Show No Mercy

By: Cindy Gerard




ACKNOWLEDGMENTS



Many thanks to the usual suspects who graciously share expertise, support, and

enthusiasm so generously. Maria, Donna, Joe, Glenna, Susan, Leanne, you know how

much I appreciate you. Special thanks to my buddy, Carol Bryant, for her brilliant

suggestion that led me to the link I needed to pull theboys together.



To Maggie Crawford, editor extraordinaire, thank you for your brilliant edit, for loving this book, and for inviting me into the Pocket Books family.



SHOW NO MERCY





PROLOGUE




Outskirts of Freetown,

Sierra Leone, West Africa

1999



Tracer rounds zipped across the murky darkness, lighting up the night sky in brilliant slashes of red, yellow and green. It made Gabe Jones think of Fourth of July fireworks.

Or of bad special effects in a B-grade horror movie.



He hunkered down as a high-arcing mortar added flash and smoke and snap

cracklingboom booms to the surrealistic tableau that had become all too real, and

happened all too often lately. Behind him, trees trembled from shrapnel and AK hits. Gun oil, sweat, and the scent of blood and death melded with the pungent decay of jungle rot.

And the swelter factor inched up another couple of degrees when he thought about the

fallout if a 60mm mortar landed in his lap.Now there was a surefire way to cap off a

perfectly shitty day.



Fourth of July, horror movies, and jungle rot. A screwed-up combo,Gabe thought as he

scanned the dripping, dirt-streaked faces of the men hunkered down around him in

shallow, hastily dug Ranger graves. But then, it was a screwed-up war. Correction: It was a screwed-up “conflict.” Must keep the P.C. vernacular squared away. Wouldn’t want

any nation, sovereign or otherwise, to get the idea that the U.S. of A. was over here

waging war—even though the rat bastard Foday Sankoh, leader of the Revolutionary

United Front, and his murdering RUF militia needed to be ousted out of power.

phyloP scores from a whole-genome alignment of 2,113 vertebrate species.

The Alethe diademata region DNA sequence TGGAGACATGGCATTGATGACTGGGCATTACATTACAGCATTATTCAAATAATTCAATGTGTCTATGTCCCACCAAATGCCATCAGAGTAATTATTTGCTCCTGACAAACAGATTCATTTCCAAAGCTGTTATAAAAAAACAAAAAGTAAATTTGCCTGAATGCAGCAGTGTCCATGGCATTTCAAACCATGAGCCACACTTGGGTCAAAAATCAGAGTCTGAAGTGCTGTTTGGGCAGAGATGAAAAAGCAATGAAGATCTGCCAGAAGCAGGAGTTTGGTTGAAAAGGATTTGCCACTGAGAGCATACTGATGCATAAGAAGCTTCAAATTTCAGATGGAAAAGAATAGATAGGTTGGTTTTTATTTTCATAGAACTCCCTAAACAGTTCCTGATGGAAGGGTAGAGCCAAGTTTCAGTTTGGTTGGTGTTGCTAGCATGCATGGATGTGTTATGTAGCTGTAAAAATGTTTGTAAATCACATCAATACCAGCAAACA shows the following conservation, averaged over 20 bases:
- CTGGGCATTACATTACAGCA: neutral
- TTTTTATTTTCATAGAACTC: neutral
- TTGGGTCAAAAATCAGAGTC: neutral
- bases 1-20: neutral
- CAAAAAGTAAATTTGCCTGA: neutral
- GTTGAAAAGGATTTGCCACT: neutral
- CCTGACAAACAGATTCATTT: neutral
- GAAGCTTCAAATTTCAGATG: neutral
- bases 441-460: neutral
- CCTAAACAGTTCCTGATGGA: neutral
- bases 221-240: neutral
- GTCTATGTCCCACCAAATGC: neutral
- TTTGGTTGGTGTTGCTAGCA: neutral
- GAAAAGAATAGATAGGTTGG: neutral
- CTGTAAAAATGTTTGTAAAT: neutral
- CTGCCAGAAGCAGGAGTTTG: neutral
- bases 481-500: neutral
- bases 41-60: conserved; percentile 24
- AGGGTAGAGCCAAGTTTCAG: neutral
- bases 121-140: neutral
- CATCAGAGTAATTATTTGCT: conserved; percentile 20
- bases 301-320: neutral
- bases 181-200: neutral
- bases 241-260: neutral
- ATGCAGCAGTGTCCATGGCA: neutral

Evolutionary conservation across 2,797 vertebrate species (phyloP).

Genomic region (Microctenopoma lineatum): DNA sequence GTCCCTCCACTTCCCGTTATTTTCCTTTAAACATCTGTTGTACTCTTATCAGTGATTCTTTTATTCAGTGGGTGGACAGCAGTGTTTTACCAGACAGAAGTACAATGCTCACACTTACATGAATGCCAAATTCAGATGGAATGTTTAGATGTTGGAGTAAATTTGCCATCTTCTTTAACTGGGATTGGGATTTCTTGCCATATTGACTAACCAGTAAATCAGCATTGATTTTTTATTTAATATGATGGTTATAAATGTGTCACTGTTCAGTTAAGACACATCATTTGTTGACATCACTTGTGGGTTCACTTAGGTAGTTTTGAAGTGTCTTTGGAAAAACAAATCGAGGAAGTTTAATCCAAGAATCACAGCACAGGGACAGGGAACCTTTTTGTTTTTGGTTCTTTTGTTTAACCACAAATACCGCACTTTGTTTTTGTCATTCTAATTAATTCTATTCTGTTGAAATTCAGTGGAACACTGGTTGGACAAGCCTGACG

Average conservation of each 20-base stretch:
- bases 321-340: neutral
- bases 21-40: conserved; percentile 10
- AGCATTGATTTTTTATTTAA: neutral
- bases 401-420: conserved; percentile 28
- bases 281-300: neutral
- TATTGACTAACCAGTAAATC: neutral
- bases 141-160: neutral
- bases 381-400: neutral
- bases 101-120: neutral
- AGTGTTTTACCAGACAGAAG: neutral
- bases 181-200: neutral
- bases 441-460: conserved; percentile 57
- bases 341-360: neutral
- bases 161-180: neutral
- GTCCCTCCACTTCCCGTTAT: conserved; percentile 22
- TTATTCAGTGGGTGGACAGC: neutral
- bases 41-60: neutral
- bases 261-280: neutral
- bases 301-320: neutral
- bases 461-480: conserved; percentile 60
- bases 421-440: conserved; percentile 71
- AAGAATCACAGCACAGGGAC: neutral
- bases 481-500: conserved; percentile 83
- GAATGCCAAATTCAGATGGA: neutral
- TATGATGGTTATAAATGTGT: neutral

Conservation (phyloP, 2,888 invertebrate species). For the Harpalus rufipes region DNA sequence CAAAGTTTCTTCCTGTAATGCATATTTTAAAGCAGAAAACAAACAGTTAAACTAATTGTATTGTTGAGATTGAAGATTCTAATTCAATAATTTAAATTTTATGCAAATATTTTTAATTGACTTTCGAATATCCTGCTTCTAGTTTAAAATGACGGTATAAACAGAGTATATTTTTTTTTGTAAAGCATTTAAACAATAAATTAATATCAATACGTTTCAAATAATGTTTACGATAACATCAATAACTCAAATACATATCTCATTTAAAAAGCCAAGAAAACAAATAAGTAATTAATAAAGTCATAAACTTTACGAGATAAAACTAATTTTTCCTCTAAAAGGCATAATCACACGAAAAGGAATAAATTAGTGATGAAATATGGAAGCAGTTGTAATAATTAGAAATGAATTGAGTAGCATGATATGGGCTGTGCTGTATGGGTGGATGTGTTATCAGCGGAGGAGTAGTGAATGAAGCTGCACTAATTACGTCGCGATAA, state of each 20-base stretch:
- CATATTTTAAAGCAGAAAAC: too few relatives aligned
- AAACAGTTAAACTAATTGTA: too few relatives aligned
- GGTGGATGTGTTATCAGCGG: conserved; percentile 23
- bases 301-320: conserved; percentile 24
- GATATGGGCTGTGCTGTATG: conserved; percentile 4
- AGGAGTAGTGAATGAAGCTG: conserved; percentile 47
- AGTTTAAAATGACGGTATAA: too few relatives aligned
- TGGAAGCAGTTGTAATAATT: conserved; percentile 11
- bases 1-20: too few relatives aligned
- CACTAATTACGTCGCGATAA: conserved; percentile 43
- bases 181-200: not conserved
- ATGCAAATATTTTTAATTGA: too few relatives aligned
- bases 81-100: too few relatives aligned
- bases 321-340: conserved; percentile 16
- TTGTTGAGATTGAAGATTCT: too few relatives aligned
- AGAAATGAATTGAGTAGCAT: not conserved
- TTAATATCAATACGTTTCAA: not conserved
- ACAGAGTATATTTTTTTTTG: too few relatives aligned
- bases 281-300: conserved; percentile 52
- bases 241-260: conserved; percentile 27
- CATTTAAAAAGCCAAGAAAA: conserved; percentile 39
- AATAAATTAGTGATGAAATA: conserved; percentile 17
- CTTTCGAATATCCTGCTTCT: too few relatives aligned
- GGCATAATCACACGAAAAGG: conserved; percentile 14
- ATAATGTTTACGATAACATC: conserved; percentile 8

So, no. No U.S.-sanctioned acts of war here.Uncle Sam intervening for the greater good?

Hell, no. If anyone asked, Task Force Mercy didn’t even exist, which, theoretically, made the small mixed unit of Spec Ops forces taking fire from the RUF little more than ghosts.



Fitting, Gabe thought, because before this night was over, it might also be true. Any one of them could die in this hell-hot armpit of the world where the value of a life didn’t measure up to a polished chunk of carbon that ended up on the ring finger of some

society maven’s hand. Where mercy was as foreign a concept to the locals as peace and a full belly.



He wiped away the sweat dripping down his face with his forearm as another round of

mortars set off a series of strobe-like flashes. The blasts illuminated the familiar faces of the rest of the men where they were pinned down after running across an unexpected

RUF patrol.



The team wassupposed to be on the assault. There weren’tsupposed to be any militia

within a mile of their current position, yet they were getting pummeled by a squad of

RUF with a shitload of firepower. Which meant that someone had royally fucked up.

Someone sitting on his ass back in command central, well out of harm’s way, making

calls based on infrared satellite imagery, passing along bogus intelligence.



Someone who was not Spec Ops but who the big brass insisted needed to run the show.
Someone who did not grasp the concept that the personnel of Task Force Mercy needed

to operate with the surgical precision of a scalpel, not the ball-busting slam of a

sledgehammer.



Someone,Gabe thought, covering his head as dirt and debris from a close hit rained

down on him, who obviously knew jack shit or the unit would never have been caught

with their pants down in the first place.



The unmistakable clatter of an M-60 belt-fed machine gun joined the fray as he scanned the faces around him. Even though they were covered with cammo face paint and grime

he could ID them to a man.



Not two meters to Gabe’s right, Master Sergeant Sam Lang, Delta, lay on his belly with his M-24 sniper rifle at the ready. His face revealed exactly nothing, but Gabe still knew what Lang was thinking. Same thing Gabe was:Let’s get this sideshow on the road.



Lang was the quiet man. Lived by the Teddy Roosevelt school of soldiering: He walked

softly and carried a big-ass stick. Under fire, he was stone cold and mechanical. A

machine. And like every man in the unit, Gabe would trust Lang on a journey to hell and back. Which was exactly where they were going before this night was over.



Bellied down next to Lang, practically connected to his hip, was Lang’s spotter, Johnny Duane Reed. A flash and swagger Force Recon marine, the cowboy had come to the unit

PO’d about being pulled from his Recon team. But like the good marine he was, he’d

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